“To truly provide emotional and psychological services for at-risk children and their families requires well-trained and supported teachers. The I Promise School gives teachers access to psychological services. Every Wednesday afternoon will be reserved for career development. James even hired a personal trainer to work with teachers who want a guided workout”, tells journalist Tania Ganguli. Besides, students who graduate at the school will have their monthly fees at Akron University paid for by the LeBron James Family Foundation.

Outside the classroom

The project stipulates that the school must be a support and welcoming environment which children do not often have at their homes. “We want to create a family environment, not just a work environment”, explained James during the institution’s inauguration. “Sometimes you just get tired for viewing school as a chore. We want to  create a family environment, where you’d want to be”.

This concern on creating a healthier environment is not restricted to the children. The school also offers to the students’ families several other services: parents are assisted in finding jobs, those who wish to pick up their studies where they left them can obtain GED programs, and even has a food supply for professionals who wish to aid in preparing meals.

“I think the missing link in public education is family support. Because our students come to school and are worried at home … We want to create this safe, secure and caring and loving environment for our families and our students so our children can focus on education”, said Brandi Davis, I Promise director and a veteran at Akron’s public teaching service. “We are going to be that groundbreaking school that will be a nationally recognized model for urban and public school excellence”, concludes Brandi.

“Shut up and dribble”

I Promise’s inauguration comes at a disturbing moment in the U.S., in which social debates related to poverty and racial inequality are coming back to the forefront.

One of the more expressive athletes in world sports scene, LeBron James has been criticized by certain sectors of American society for his social and political activism, as well as his criticism of president Donald Trump: in a notorious episode, Fox News presenter Laura Ingraham said that LeBron should “shut up and dribble”, echoing the feeling that an athlete should only stick to its job.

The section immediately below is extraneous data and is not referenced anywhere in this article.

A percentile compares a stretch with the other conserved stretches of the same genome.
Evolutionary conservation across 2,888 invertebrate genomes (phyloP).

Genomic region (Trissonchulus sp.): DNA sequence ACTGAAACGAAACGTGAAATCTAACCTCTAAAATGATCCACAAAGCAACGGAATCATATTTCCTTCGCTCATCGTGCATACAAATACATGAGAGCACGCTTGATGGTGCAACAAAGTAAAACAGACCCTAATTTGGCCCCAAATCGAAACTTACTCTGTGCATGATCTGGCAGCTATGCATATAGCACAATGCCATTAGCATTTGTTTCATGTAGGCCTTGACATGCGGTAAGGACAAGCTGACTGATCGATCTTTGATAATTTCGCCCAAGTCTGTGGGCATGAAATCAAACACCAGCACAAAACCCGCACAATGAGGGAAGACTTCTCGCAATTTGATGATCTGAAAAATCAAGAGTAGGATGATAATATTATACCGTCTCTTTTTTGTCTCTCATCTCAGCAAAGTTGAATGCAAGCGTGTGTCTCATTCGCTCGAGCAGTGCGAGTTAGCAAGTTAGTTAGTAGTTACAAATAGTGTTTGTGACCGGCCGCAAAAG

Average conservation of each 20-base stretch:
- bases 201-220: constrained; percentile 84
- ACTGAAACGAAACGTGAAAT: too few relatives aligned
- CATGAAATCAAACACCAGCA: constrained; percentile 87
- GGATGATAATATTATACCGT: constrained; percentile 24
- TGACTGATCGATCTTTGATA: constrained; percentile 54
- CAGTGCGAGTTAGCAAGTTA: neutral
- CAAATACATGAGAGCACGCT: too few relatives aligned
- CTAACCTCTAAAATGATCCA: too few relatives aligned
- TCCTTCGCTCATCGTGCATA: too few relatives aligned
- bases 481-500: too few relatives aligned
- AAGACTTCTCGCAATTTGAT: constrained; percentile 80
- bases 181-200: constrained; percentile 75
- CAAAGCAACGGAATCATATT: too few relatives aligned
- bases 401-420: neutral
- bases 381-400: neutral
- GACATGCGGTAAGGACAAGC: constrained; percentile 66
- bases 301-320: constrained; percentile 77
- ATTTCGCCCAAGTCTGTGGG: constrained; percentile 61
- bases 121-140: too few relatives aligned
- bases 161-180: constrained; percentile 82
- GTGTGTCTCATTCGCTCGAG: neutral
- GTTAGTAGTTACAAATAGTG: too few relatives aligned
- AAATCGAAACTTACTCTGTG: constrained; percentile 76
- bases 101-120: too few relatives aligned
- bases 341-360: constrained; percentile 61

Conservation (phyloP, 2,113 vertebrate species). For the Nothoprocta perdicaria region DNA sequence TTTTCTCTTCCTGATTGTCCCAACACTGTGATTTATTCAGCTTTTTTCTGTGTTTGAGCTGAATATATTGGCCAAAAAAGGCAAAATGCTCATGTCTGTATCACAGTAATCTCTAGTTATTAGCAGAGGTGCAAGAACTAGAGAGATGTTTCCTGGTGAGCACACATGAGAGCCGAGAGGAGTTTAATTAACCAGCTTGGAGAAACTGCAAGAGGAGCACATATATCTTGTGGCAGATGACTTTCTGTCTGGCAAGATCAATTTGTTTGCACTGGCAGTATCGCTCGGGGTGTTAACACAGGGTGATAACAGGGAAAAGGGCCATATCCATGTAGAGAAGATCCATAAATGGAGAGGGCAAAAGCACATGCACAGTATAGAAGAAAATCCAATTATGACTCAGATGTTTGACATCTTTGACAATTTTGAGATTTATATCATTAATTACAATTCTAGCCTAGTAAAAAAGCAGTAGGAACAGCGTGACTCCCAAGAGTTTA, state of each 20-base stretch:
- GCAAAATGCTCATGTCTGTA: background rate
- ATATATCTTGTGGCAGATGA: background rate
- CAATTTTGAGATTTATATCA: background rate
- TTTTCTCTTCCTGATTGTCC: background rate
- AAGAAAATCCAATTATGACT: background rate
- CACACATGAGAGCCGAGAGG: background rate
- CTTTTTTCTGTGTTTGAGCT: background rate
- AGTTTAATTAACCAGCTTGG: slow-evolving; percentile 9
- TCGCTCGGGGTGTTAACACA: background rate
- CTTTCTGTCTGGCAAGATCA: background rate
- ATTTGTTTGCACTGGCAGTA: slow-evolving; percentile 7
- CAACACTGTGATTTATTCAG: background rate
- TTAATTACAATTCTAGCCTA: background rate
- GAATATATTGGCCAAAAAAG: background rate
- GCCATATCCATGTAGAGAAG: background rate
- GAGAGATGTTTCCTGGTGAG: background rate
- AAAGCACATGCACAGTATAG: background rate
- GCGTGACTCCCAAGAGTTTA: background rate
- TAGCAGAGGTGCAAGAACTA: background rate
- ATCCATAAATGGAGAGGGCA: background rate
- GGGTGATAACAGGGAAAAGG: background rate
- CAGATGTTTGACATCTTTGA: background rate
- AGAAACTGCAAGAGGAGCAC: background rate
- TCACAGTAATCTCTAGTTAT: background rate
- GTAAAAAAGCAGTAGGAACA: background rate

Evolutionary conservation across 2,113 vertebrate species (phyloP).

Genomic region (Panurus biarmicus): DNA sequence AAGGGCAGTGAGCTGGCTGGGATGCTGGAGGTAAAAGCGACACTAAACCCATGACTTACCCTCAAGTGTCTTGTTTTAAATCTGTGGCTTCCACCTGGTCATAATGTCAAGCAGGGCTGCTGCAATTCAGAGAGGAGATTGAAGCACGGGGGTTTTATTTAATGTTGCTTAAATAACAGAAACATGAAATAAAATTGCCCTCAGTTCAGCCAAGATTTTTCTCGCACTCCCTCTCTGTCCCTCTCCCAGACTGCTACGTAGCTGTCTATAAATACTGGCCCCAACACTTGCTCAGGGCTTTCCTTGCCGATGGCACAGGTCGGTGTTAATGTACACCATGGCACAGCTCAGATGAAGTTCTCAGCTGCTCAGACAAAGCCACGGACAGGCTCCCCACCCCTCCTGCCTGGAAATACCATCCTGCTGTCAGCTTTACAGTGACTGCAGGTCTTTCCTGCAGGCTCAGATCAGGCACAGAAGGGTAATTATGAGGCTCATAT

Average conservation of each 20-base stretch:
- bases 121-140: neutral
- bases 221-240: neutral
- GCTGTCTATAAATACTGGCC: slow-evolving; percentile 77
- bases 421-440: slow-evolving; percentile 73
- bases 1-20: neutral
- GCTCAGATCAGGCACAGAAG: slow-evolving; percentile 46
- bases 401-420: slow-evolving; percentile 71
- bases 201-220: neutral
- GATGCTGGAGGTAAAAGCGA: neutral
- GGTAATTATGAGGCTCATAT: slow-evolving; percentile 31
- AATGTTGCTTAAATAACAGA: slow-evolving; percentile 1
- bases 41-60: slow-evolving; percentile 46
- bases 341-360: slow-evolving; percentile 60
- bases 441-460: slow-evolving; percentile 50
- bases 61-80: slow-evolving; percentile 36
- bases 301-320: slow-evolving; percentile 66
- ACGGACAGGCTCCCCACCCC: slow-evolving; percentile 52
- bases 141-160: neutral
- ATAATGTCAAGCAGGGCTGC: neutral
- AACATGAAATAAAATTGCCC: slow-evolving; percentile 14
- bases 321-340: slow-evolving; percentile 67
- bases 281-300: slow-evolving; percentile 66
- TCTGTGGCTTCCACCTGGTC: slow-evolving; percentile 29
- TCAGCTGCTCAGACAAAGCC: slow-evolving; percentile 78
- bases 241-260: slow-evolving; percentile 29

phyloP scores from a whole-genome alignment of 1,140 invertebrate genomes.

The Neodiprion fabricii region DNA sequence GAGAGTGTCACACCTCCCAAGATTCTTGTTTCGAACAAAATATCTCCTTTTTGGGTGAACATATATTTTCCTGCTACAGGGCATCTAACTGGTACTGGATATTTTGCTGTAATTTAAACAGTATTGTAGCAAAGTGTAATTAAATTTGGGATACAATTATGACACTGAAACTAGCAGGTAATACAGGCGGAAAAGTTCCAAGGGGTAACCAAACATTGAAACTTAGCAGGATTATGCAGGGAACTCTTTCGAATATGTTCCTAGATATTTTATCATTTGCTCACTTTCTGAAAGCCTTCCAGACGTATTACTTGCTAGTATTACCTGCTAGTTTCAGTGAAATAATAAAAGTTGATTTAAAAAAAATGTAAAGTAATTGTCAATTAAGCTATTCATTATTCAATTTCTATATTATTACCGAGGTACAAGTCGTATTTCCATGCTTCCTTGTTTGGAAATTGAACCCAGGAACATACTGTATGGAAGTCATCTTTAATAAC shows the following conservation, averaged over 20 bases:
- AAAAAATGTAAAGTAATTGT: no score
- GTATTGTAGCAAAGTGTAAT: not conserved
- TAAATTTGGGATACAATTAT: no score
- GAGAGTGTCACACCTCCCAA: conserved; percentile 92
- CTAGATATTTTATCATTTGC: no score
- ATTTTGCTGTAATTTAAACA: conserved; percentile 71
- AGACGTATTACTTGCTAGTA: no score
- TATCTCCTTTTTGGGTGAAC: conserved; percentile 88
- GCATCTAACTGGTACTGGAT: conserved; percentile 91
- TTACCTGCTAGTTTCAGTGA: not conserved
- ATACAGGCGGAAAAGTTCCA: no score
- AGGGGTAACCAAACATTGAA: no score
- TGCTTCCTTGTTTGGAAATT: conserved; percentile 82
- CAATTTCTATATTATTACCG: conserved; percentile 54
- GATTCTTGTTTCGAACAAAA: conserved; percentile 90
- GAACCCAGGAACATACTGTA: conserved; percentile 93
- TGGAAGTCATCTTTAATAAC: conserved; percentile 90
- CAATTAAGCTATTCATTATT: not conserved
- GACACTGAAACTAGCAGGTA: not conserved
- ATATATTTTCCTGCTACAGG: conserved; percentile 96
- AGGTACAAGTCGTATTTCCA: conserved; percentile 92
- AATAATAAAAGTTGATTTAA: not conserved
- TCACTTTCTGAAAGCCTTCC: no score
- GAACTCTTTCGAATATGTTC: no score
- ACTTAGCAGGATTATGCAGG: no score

But all of LeBron James’ accomplishments point directly to the opposite to “shutting up and dribbling”; James claims that precisely due to his success in the courts he is now able to be heard, and that voice should be used to channel and encourage changes.

“I have a voice, I have a platform. And I have so many kids — not only kids, but also adults and everybody that kind of look for guidance and look for someone to kind of lead them in a time where they feel like their voice isn’t powerful. And when you see something that’s unjust or you see something that’s wrong, see something that’s trying to divide us as a race or as a country, then I feel like my voice can be heard and speak volumes”, James justified in a recent interview to ESPN.

It is no coincidence that I Promise is filled with murals and references to athletes who refused to limit themselves to the sports they practiced: Muhammad Ali, legendary boxer and one of the most important figures in the racial integration movement in the U.S.; Jackie Robinson, first black baseball player to play at the MLB, the country’s top baseball league; and Jesse Owens, famous for winning four Olympic gold medals in Berlin, in 1936, debunking Nazi Germany and its belief in Arian superiority.

“What James wants in 20 years is a meaningful change in the city’s adult-literacy rates. And its crime rate. And its median income. These are the statistics James wants to be a part of”, said Brian Windhorst, ESPN journalist who has been covering James since his college basketball days. “A bigger and more significant legacy for LeBron James than anything he could ever achieve merely by playing basketball.”